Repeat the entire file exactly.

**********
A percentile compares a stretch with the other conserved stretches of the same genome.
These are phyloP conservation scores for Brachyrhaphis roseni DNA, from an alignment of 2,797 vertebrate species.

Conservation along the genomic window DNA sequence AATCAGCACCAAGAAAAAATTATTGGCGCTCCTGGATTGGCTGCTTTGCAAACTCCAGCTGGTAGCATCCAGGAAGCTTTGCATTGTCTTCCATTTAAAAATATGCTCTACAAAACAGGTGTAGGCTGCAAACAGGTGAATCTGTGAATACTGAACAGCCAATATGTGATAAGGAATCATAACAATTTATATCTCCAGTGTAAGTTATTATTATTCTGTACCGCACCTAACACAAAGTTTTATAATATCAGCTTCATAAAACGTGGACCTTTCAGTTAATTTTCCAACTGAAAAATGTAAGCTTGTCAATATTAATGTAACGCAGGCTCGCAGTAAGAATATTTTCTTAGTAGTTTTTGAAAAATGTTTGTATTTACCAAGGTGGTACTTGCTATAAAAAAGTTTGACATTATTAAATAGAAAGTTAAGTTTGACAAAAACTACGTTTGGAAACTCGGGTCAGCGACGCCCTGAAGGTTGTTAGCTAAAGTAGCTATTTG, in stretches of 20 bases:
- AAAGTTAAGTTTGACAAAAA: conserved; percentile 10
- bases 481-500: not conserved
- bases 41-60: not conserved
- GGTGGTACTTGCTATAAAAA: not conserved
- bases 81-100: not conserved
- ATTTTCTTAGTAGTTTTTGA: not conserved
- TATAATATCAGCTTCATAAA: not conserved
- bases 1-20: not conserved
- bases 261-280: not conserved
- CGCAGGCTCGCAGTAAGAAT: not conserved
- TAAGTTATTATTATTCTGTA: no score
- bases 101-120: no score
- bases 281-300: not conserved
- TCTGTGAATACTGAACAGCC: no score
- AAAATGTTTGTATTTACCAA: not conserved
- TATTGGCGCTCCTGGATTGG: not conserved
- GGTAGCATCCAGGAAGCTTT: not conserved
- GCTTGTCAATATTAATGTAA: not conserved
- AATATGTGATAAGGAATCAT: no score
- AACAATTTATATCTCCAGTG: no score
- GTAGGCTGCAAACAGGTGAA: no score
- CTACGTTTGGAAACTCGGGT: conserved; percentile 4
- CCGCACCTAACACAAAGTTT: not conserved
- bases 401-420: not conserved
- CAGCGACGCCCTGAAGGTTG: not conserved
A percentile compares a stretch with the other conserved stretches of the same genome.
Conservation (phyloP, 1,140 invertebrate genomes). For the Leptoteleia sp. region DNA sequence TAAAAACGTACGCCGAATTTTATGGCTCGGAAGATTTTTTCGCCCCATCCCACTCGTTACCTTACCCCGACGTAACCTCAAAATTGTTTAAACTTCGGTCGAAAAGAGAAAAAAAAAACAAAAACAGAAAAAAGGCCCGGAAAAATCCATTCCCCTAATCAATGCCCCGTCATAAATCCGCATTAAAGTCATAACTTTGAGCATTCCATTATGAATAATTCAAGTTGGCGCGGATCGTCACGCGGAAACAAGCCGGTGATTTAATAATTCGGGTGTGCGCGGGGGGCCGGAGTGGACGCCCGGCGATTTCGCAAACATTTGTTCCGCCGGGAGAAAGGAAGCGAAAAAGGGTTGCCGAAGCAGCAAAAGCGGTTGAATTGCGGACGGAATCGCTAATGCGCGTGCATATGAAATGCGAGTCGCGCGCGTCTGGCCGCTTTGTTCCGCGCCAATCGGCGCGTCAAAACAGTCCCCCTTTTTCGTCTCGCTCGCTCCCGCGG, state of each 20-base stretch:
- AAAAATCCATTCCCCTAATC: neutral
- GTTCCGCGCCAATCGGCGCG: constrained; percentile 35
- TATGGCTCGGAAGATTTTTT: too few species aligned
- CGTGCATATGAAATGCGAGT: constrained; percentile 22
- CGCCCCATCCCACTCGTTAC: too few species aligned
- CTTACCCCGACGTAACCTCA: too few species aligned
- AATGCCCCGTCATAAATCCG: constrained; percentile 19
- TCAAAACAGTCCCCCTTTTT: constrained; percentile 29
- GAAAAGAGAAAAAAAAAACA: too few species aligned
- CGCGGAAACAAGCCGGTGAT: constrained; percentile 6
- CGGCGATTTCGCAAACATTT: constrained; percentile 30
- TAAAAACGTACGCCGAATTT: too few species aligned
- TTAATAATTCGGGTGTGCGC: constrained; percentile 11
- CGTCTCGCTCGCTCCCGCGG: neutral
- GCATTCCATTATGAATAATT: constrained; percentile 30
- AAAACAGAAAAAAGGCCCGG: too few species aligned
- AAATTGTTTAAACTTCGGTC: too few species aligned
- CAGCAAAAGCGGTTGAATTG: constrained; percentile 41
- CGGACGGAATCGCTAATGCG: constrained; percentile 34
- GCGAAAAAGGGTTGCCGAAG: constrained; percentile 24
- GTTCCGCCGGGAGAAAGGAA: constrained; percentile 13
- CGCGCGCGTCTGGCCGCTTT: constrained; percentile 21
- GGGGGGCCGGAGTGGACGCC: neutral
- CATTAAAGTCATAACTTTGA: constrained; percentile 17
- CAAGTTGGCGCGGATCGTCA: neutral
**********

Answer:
A percentile compares a stretch with the other conserved stretches of the same genome.
These are phyloP conservation scores for Brachyrhaphis roseni DNA, from an alignment of 2,797 vertebrate species.

Conservation along the genomic window DNA sequence AATCAGCACCAAGAAAAAATTATTGGCGCTCCTGGATTGGCTGCTTTGCAAACTCCAGCTGGTAGCATCCAGGAAGCTTTGCATTGTCTTCCATTTAAAAATATGCTCTACAAAACAGGTGTAGGCTGCAAACAGGTGAATCTGTGAATACTGAACAGCCAATATGTGATAAGGAATCATAACAATTTATATCTCCAGTGTAAGTTATTATTATTCTGTACCGCACCTAACACAAAGTTTTATAATATCAGCTTCATAAAACGTGGACCTTTCAGTTAATTTTCCAACTGAAAAATGTAAGCTTGTCAATATTAATGTAACGCAGGCTCGCAGTAAGAATATTTTCTTAGTAGTTTTTGAAAAATGTTTGTATTTACCAAGGTGGTACTTGCTATAAAAAAGTTTGACATTATTAAATAGAAAGTTAAGTTTGACAAAAACTACGTTTGGAAACTCGGGTCAGCGACGCCCTGAAGGTTGTTAGCTAAAGTAGCTATTTG, in stretches of 20 bases:
- AAAGTTAAGTTTGACAAAAA: conserved; percentile 10
- bases 481-500: not conserved
- bases 41-60: not conserved
- GGTGGTACTTGCTATAAAAA: not conserved
- bases 81-100: not conserved
- ATTTTCTTAGTAGTTTTTGA: not conserved
- TATAATATCAGCTTCATAAA: not conserved
- bases 1-20: not conserved
- bases 261-280: not conserved
- CGCAGGCTCGCAGTAAGAAT: not conserved
- TAAGTTATTATTATTCTGTA: no score
- bases 101-120: no score
- bases 281-300: not conserved
- TCTGTGAATACTGAACAGCC: no score
- AAAATGTTTGTATTTACCAA: not conserved
- TATTGGCGCTCCTGGATTGG: not conserved
- GGTAGCATCCAGGAAGCTTT: not conserved
- GCTTGTCAATATTAATGTAA: not conserved
- AATATGTGATAAGGAATCAT: no score
- AACAATTTATATCTCCAGTG: no score
- GTAGGCTGCAAACAGGTGAA: no score
- CTACGTTTGGAAACTCGGGT: conserved; percentile 4
- CCGCACCTAACACAAAGTTT: not conserved
- bases 401-420: not conserved
- CAGCGACGCCCTGAAGGTTG: not conserved
A percentile compares a stretch with the other conserved stretches of the same genome.
Conservation (phyloP, 1,140 invertebrate genomes). For the Leptoteleia sp. region DNA sequence TAAAAACGTACGCCGAATTTTATGGCTCGGAAGATTTTTTCGCCCCATCCCACTCGTTACCTTACCCCGACGTAACCTCAAAATTGTTTAAACTTCGGTCGAAAAGAGAAAAAAAAAACAAAAACAGAAAAAAGGCCCGGAAAAATCCATTCCCCTAATCAATGCCCCGTCATAAATCCGCATTAAAGTCATAACTTTGAGCATTCCATTATGAATAATTCAAGTTGGCGCGGATCGTCACGCGGAAACAAGCCGGTGATTTAATAATTCGGGTGTGCGCGGGGGGCCGGAGTGGACGCCCGGCGATTTCGCAAACATTTGTTCCGCCGGGAGAAAGGAAGCGAAAAAGGGTTGCCGAAGCAGCAAAAGCGGTTGAATTGCGGACGGAATCGCTAATGCGCGTGCATATGAAATGCGAGTCGCGCGCGTCTGGCCGCTTTGTTCCGCGCCAATCGGCGCGTCAAAACAGTCCCCCTTTTTCGTCTCGCTCGCTCCCGCGG, state of each 20-base stretch:
- AAAAATCCATTCCCCTAATC: neutral
- GTTCCGCGCCAATCGGCGCG: constrained; percentile 35
- TATGGCTCGGAAGATTTTTT: too few species aligned
- CGTGCATATGAAATGCGAGT: constrained; percentile 22
- CGCCCCATCCCACTCGTTAC: too few species aligned
- CTTACCCCGACGTAACCTCA: too few species aligned
- AATGCCCCGTCATAAATCCG: constrained; percentile 19
- TCAAAACAGTCCCCCTTTTT: constrained; percentile 29
- GAAAAGAGAAAAAAAAAACA: too few species aligned
- CGCGGAAACAAGCCGGTGAT: constrained; percentile 6
- CGGCGATTTCGCAAACATTT: constrained; percentile 30
- TAAAAACGTACGCCGAATTT: too few species aligned
- TTAATAATTCGGGTGTGCGC: constrained; percentile 11
- CGTCTCGCTCGCTCCCGCGG: neutral
- GCATTCCATTATGAATAATT: constrained; percentile 30
- AAAACAGAAAAAAGGCCCGG: too few species aligned
- AAATTGTTTAAACTTCGGTC: too few species aligned
- CAGCAAAAGCGGTTGAATTG: constrained; percentile 41
- CGGACGGAATCGCTAATGCG: constrained; percentile 34
- GCGAAAAAGGGTTGCCGAAG: constrained; percentile 24
- GTTCCGCCGGGAGAAAGGAA: constrained; percentile 13
- CGCGCGCGTCTGGCCGCTTT: constrained; percentile 21
- GGGGGGCCGGAGTGGACGCC: neutral
- CATTAAAGTCATAACTTTGA: constrained; percentile 17
- CAAGTTGGCGCGGATCGTCA: neutral